Tuesday, January 24, 2012

Haywire Review

The first trailer we saw for Haywire dubbed the movie as a sexy spy flick for women and then showed clips of a woman in tight black clothing running and jumping and throwing some punches. Every googled response for the movie brought back descriptions along the lines of “beautiful covert operative…” or “sexy spy” or “strong and sexy”.

A boring and predictable marketing campaign that is no doubt supposed to entice women into seeing this empowering film did nothing but piss off this quasi-feminist, stubborn writer to the point that she almost refused to see it. But after some heated arguments and further research, intrigue knocked out the misleading trailer and I was left with no choice but to suck it up and check it out.

The film, thank god, is not about how beautiful covert operative Mallory Kane (Gina Carano) is, but how she has to use her skills and training as a covert operative to escape an international manhunt, protect her father and gain revenge on a team that betrayed her after an operation went awry. Hell hath no fury like a woman scorned.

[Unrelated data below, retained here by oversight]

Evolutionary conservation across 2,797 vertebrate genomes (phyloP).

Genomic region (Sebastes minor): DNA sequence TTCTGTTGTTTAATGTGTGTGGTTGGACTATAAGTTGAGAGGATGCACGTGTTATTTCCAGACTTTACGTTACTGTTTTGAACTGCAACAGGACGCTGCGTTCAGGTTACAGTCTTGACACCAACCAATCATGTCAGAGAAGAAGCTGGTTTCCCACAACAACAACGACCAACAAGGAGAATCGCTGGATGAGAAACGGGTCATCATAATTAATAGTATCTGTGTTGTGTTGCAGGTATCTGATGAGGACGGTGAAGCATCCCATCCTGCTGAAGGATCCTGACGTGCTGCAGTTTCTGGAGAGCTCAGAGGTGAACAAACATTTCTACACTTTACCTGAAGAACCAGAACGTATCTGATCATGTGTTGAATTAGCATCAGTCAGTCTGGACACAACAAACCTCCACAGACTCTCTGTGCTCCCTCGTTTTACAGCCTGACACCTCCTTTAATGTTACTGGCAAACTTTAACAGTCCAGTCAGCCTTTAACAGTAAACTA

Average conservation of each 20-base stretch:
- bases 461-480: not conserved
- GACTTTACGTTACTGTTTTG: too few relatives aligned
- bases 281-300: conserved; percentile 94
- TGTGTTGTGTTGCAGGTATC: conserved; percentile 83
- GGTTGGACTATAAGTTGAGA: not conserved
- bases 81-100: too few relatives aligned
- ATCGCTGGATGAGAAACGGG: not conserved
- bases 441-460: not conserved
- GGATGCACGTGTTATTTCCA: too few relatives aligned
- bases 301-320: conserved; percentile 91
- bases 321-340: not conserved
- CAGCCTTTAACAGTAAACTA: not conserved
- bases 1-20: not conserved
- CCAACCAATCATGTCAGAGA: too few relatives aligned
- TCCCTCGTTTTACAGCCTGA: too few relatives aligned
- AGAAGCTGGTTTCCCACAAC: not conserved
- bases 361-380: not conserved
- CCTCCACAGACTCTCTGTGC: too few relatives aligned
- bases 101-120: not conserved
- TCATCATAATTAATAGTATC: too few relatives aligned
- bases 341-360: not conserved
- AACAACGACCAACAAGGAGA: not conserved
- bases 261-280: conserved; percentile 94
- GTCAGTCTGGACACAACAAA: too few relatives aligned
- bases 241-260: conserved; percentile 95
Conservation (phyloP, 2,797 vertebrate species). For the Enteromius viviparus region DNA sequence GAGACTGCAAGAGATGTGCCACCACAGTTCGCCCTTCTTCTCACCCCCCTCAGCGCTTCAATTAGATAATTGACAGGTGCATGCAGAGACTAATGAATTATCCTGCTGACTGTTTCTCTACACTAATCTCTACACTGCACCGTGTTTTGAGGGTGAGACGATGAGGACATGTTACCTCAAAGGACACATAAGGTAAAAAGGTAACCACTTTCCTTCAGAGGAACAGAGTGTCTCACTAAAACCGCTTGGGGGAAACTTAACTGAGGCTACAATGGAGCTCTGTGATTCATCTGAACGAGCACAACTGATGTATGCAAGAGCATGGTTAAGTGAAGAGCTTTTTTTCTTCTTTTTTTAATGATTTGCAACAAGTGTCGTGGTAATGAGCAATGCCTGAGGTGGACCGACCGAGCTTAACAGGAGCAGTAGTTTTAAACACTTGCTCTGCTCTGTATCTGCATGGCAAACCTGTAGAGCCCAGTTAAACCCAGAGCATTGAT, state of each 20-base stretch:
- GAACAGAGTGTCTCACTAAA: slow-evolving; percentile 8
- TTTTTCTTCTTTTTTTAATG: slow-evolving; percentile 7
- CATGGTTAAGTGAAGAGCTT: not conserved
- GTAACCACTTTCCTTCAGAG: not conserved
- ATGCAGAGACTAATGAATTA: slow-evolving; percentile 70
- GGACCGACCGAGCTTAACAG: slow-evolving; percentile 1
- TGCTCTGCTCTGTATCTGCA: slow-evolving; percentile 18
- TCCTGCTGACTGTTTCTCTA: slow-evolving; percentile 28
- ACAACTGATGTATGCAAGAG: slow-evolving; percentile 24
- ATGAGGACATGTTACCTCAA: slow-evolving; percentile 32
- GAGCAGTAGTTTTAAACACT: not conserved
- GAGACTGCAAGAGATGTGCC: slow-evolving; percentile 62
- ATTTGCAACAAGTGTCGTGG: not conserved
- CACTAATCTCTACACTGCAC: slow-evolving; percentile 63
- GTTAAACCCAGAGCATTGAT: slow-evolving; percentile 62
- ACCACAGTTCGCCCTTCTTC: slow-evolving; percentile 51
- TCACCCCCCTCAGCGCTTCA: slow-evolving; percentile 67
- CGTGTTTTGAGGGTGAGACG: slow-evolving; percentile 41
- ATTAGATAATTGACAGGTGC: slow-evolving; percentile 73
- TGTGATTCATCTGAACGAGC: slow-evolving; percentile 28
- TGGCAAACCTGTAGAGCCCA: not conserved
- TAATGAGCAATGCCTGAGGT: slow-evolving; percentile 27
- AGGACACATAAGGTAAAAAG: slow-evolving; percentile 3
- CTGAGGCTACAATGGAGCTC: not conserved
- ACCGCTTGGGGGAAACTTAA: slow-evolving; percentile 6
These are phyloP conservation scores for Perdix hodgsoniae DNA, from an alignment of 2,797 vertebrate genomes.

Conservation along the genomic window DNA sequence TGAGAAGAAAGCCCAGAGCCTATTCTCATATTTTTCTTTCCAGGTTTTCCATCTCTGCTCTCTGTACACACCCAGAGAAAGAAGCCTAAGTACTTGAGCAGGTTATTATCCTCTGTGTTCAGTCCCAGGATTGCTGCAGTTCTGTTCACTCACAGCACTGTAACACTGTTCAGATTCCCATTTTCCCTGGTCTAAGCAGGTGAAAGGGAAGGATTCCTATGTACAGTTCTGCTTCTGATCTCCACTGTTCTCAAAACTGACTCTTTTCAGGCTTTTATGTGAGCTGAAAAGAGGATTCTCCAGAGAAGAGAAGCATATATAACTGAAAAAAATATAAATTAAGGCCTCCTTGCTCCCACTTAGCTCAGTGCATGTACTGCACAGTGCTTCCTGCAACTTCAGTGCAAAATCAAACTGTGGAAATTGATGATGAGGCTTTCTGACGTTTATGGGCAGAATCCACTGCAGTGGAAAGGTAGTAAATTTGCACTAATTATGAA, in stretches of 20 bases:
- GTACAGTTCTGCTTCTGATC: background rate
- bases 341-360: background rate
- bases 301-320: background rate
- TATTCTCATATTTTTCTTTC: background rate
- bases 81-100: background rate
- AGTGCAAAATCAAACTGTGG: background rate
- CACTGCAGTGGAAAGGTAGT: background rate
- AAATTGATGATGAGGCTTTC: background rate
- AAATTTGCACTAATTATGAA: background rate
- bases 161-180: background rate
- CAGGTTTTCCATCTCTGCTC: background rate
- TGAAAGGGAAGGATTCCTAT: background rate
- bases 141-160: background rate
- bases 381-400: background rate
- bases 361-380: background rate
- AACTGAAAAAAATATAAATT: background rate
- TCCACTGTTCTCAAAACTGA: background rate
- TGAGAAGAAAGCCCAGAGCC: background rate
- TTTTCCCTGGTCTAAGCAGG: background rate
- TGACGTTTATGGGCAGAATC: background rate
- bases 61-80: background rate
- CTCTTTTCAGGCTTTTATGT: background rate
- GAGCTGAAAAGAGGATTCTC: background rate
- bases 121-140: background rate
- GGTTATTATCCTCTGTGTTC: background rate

Carano brings Kane to life with a ferocious determination and focused skill. She plays well into what Hollywood seems to think a woman on the field should be like, but you can tell there’s a depth to her involvement and she’s not just a pretty girl playing tough for the camera. No stranger to throwing a punch in real life, Carano is a retired MMA fighter and was formerly the #3-ranked 145-pound female fighter in the world according to the Unified Women's MMA Rankings. She does her own stunts, puts a certain power into her own fights and you can see her strength in each kick as she sends men flying across the room. At least the woman we’re supposed to admire in this movie is actually someone worthy of admiration.

There is no shortage of men to mention, right across the board from Channing Tatum, Ewan McGergor and Michael Fassbender to Antonio Bandares and Michael Douglas. If they wanted to appeal to a female market, maybe they should have highlighted how sexy the male cast is (oh right, they never do that).

Both Tatum and Fassbender had a chance to go head to head with Carano, two choreographed fight sequences that are really quite intense. Without spoiling who won, let’s just say we’re not surprised who came out on top.